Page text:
British And French Bank Ltd V. R.A.B. Opaleye (1962) LLJR-SC

British And French Bank Ltd V. R.A.B. Opaleye (1962)

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The Bank has appealed against the decision of de Lestang, C.J., High Court of Lagos, who, on the 16th November, 1959, dismissed the Bank’s appeal from the judgment given on the 29th June, 1959, by J. A. Adefarasin Esq., then Acting Chief Magistrate.

Mr. Opaleye, the customer, had two accounts at the Bank, one in his own name, and another in the name of Fekemo Brothers, of which he was the sole account holder, and which will be referred to as the firm’s account. The firm’s account was overdrawn to the extent of £500, and when a cheque of £350 was paid into the private account, the Bank decided to utilise money from the private account in order to reduce the overdraft in the firm’s account, and told the customer that he could not draw on his private account. Then the customer told the Bank that the £350, less his commission, belonged to a stranger whose property he had sold; but this aspect of it does not seem to make any difference in the case. The point in the case is whether the Bank was entitled to combine the two accounts without notice and without the consent of the customer. The learned Acting Chief Magistrate thought not and the learned Chief Justice thought not, also. The Bank has argued that that was a mistake in law.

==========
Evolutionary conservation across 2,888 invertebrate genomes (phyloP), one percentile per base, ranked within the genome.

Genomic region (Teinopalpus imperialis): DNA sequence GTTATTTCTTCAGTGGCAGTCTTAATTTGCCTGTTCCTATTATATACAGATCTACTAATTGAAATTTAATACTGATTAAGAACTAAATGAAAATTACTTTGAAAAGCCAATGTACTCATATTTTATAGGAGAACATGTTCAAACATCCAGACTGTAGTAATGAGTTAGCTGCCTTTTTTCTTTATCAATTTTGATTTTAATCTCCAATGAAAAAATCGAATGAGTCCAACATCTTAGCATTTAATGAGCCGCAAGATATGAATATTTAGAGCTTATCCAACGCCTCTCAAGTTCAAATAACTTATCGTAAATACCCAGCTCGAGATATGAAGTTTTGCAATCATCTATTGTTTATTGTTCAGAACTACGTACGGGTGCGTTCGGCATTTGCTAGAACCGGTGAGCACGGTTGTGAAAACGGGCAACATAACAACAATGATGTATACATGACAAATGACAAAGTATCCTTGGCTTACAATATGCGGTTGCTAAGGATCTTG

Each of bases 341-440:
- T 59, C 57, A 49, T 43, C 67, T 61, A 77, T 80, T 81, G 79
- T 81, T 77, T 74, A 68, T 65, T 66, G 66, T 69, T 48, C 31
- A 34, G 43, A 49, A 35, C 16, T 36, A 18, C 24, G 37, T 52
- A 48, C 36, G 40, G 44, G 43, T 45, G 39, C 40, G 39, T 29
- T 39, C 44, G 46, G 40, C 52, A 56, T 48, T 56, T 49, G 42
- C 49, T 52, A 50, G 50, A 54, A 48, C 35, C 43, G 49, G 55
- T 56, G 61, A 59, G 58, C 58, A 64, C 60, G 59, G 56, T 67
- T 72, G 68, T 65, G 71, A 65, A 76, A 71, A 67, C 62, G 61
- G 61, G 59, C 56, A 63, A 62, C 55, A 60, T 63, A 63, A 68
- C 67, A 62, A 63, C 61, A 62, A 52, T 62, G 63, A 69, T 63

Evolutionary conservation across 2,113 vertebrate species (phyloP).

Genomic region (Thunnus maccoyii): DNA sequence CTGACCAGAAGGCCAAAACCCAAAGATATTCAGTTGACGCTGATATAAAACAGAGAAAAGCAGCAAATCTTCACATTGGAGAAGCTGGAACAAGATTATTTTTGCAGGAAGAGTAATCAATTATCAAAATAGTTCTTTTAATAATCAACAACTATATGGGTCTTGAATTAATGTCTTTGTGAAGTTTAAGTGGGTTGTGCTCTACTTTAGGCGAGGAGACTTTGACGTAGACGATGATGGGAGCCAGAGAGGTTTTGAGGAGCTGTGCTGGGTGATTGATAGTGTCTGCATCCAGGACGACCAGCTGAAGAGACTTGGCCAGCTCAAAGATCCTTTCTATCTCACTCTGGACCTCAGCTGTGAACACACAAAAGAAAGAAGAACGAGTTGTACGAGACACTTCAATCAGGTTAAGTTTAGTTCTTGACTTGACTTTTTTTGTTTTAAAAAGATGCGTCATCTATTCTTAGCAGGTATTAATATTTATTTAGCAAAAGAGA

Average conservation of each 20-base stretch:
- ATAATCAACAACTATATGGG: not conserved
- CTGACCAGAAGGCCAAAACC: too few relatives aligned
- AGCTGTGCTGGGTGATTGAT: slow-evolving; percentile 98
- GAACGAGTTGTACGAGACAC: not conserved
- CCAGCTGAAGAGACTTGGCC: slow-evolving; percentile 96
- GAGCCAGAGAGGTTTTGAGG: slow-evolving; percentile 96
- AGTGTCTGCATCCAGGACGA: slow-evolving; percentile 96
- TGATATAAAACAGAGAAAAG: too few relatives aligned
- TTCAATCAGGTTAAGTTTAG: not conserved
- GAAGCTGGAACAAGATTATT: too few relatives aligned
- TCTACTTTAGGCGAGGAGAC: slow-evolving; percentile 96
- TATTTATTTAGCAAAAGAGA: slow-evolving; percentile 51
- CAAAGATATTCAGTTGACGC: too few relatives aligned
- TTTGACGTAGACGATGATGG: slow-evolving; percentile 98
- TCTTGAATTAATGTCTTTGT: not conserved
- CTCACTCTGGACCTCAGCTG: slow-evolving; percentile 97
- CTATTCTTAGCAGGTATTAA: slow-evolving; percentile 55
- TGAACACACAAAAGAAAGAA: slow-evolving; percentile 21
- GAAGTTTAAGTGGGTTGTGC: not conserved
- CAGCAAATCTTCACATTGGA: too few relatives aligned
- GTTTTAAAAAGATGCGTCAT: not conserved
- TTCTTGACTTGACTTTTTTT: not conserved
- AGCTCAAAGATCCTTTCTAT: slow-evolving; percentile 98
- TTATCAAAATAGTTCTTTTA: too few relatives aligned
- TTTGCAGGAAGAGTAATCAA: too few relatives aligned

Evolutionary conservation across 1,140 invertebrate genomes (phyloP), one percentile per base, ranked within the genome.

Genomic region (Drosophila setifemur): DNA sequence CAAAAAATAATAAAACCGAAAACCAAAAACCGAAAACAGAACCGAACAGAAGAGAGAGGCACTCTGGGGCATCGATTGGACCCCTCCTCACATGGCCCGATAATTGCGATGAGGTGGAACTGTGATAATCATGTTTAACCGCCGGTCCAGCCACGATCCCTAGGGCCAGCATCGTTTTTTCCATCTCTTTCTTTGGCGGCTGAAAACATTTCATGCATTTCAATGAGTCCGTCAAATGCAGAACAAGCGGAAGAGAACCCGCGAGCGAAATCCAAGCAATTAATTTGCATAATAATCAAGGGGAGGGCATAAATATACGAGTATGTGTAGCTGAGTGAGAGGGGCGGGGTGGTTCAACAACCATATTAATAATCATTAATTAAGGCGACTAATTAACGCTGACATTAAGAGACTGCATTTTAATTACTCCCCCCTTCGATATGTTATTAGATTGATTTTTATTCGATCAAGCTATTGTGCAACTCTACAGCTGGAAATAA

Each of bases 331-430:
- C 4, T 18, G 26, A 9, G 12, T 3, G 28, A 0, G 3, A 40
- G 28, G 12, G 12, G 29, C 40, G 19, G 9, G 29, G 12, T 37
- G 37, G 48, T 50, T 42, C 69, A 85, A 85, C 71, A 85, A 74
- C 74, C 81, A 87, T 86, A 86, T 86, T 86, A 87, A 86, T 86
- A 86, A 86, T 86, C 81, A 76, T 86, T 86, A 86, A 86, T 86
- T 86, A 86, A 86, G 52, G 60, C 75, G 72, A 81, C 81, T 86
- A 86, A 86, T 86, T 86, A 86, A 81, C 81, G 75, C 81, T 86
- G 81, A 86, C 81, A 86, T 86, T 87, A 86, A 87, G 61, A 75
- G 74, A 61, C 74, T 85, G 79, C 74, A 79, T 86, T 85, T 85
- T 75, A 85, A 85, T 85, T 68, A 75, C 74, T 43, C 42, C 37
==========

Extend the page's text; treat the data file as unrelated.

Mr. Impey has drawn attention to the case of Garnett v. M’Kewan, (1872) L.R. 8 Ex. 10, and to Greenhalgh (W.P.) & Sons v. Union Bank of Manchester, (1924) 2 K.B. 153. He has said that the former case means that the Bank can set off one account against another without notice, provided there is no agreement express or implied by the course of dealing, to the contrary; in regard to the latter case, he has said that it means the converse proposition, namely that the Bank cannot set off one account against another unless there is an agreement express or implied to that effect, without notice.